5) Start to cut back straight away:

1 – Ditch sugar from tea and coffee, cut down then phase out.

2 – Drop all fizzy drinks on their own and with your alcohol – to help you, when you feel like a glass of cola pour the equivalent size glass of water. Add 10 teaspoons of sugar to the water. Try to drink it. Then, if you still want the cola go for it but at least you can’t say you don’t know what you are doing

3 – Drop or severely cut back on fruit juices, each glass contains around 8 teaspoons of sugar and most don’t even have any nutritional value as the fibre is removed.

(Basically don’t drink sugar, Lustig estimates 33% of sugar consumption is via a drink of some sort – we will look at alcohol in future)

Pile on the pounds

Pile on the pounds

4 – Track the sweets and snacks you eat. Look at the ingredients then decide whether to eat or not, even a moment’s hesitation will help you to build up the nerve to stop.

5 – Avoid cold turkey (not the meat, the process of suddenly stopping) but work on breaking old habits (sweets at the cinema, munching on front of TV)

Sound easy and straightforward? It is not, it is difficult and will take resolve, effort and a few headaches but it can be done and afterwards you will feel better for it. No one says there can’t be sweet treats in your life but don’t let them rule or ruin your life (I am currently 85-90% sugar free, another intentional pun).

Final thought, obese men cannot see their toes or their tackle and in some cases end up needing help to wipe their backsides. Is that where you want to end up?

Ditch the sugar dish and break the sugar habit.

Ps. Not all the issues around sugar have been addressed in this piece but look at the experts mentioned above and you will see the full range of the argument. If you have questions or comments feel free to post them – unless you are part of the sugar industry!

Some sources of further information

(1) http://www.bbc.co.uk/news/health-25708278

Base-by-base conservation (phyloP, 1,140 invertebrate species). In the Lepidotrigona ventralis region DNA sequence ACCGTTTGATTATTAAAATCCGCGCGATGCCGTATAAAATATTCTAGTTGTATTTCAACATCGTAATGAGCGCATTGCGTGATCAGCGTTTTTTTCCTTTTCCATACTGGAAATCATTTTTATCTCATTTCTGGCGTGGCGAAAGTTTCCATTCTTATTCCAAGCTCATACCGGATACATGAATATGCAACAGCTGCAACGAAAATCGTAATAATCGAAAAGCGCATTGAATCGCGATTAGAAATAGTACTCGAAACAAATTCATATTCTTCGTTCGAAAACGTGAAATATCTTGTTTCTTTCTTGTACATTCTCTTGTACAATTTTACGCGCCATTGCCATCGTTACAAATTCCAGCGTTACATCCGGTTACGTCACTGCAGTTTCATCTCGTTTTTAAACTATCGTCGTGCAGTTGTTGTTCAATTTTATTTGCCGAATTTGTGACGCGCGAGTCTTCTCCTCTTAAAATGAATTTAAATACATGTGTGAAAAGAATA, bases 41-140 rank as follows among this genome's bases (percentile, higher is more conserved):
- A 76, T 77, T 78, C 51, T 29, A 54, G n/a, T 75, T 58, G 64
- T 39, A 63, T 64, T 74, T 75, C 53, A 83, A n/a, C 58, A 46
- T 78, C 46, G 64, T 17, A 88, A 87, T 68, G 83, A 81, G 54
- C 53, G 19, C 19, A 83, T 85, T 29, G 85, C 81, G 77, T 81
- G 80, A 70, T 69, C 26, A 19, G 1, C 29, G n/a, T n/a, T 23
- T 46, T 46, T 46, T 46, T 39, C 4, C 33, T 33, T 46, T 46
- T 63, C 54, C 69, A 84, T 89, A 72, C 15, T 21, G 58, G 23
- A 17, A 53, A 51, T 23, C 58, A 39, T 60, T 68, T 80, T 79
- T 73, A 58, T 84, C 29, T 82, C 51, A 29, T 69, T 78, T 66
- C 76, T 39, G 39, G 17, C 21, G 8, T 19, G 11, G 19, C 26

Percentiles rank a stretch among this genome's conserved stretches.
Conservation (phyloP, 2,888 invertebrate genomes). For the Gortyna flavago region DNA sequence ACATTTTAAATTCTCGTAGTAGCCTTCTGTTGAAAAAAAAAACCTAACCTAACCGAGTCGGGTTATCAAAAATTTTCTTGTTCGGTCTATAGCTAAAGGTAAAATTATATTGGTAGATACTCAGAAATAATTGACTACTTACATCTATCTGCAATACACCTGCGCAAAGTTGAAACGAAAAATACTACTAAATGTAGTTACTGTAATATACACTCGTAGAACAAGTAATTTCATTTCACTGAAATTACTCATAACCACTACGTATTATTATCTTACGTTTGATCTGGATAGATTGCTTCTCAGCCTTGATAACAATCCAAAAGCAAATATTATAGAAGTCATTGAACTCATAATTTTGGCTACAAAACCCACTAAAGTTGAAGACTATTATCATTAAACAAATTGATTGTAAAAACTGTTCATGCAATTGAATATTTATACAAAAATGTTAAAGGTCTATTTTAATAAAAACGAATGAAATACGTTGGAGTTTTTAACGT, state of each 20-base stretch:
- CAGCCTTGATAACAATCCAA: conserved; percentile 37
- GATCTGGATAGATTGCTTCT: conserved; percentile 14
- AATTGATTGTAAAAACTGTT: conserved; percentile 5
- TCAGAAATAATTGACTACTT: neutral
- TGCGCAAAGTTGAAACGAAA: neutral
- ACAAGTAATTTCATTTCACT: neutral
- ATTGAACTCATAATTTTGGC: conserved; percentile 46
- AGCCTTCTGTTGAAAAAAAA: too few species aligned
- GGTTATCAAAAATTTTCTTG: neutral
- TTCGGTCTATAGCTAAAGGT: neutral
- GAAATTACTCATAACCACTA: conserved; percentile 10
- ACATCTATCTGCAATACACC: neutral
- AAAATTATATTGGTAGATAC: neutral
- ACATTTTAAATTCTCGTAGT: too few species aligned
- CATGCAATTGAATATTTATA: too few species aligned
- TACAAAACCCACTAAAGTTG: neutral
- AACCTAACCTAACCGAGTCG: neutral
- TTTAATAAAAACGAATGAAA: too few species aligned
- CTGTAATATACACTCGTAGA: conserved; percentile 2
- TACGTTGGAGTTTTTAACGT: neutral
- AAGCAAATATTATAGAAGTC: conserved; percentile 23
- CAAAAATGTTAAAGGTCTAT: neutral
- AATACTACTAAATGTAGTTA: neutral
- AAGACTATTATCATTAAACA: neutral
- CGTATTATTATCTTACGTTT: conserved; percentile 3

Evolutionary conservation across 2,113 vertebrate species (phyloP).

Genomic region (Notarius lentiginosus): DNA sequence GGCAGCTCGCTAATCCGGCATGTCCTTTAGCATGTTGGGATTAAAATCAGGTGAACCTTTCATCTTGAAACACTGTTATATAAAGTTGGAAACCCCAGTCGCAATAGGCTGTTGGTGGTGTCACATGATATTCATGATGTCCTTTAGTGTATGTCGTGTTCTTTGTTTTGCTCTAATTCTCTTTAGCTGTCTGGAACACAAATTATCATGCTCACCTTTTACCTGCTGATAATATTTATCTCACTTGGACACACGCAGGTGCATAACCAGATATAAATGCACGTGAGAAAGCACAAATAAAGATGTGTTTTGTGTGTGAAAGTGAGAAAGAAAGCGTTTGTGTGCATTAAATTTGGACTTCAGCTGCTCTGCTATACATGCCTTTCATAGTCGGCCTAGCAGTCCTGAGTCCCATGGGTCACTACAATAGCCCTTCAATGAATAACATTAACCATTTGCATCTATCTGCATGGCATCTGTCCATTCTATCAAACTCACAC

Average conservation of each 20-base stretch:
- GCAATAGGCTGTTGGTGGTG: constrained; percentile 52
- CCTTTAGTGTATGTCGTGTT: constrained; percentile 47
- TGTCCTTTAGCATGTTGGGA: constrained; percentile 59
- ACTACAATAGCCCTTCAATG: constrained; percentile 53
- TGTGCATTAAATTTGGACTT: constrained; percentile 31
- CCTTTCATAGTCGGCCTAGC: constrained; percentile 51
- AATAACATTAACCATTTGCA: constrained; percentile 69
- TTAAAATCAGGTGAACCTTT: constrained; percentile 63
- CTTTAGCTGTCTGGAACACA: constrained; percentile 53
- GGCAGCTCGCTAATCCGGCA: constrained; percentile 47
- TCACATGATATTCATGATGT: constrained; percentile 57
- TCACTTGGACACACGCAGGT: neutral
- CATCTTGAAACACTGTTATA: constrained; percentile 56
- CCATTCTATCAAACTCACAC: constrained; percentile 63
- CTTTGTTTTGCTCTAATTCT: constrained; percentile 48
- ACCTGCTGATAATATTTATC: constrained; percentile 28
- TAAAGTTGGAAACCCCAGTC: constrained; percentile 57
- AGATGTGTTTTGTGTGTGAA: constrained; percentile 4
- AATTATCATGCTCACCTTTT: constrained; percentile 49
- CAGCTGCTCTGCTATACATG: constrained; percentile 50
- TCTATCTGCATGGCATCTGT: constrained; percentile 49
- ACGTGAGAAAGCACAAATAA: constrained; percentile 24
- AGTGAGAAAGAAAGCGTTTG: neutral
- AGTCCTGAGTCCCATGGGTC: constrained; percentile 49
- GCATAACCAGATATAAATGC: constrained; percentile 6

(2) http://www.noaw.org.uk/news/new-report-treat-obesity-like-smoking-face-obesity-costs-exceeding-50-billion-2050/

(3) http://www.scotland.gov.uk/Topics/Statistics/Browse/Health/TrendObesity

(4) http://www.walesonline.co.uk/news/wales-news/alarm-wales-soaring-obesity-figures-6279443

(5) http://www.noo.org.uk/NOO_about_obesity/trends

(6) http://www.ons.gov.uk/ons/interactive/uk-national-population-projections—dvc3/index.html

(7) http://www.bbc.co.uk/news/uk-11534042

(8) http://blog.lingualift.com/what-sumo-eat-wrestlers-diet/

(9) National Advisory Committee on Nutrition Education (1983) A Discussion Paper on Proposals for Nutritional Guidelines for Health Education in Britain. London: Health Education Council

Dukeries Ultra – 40mile mixed terrain ultra-marathon through Sherwood Forest and Clumber Park

Getting ready to go go go!

Getting ready to go go go!

After a fair few marathons and one failed attempt at an ultra marathon (Osmotherly Pheonix, 2011 – too hot too hilly and too fat then) I thought it was time to give it another go, which is when I came across the Dukeries Ultra (Nottinghamshire) as a viable introduction.

It is 40 miles and although there is a 30 mile option, I wasn’t getting up at 5.30am to drive to Robin Hood’s hangout for anything less than full value for money.  As distances greater than the marathon go it is relatively benign terrain, or so I thought until I saw that amongst the compulsory kit was 3 pages of route description and 7 pages of map!

Training consisted of running two hard marathons in April and then some wishful thinking, reflecting on my training I would have to say the second marathon (Stratford, 27 April 2014) should have been more of a training run in order to ensure peak fitness. I wasn’t so much concerned about the physical aspect as I was about getting lost in the woods and doing double the distance. Many seconds were frittered away on FB and twitter in conversation with the race directors, who were extremely reassuring (basically said stop panicking, it will be fine and in daylight).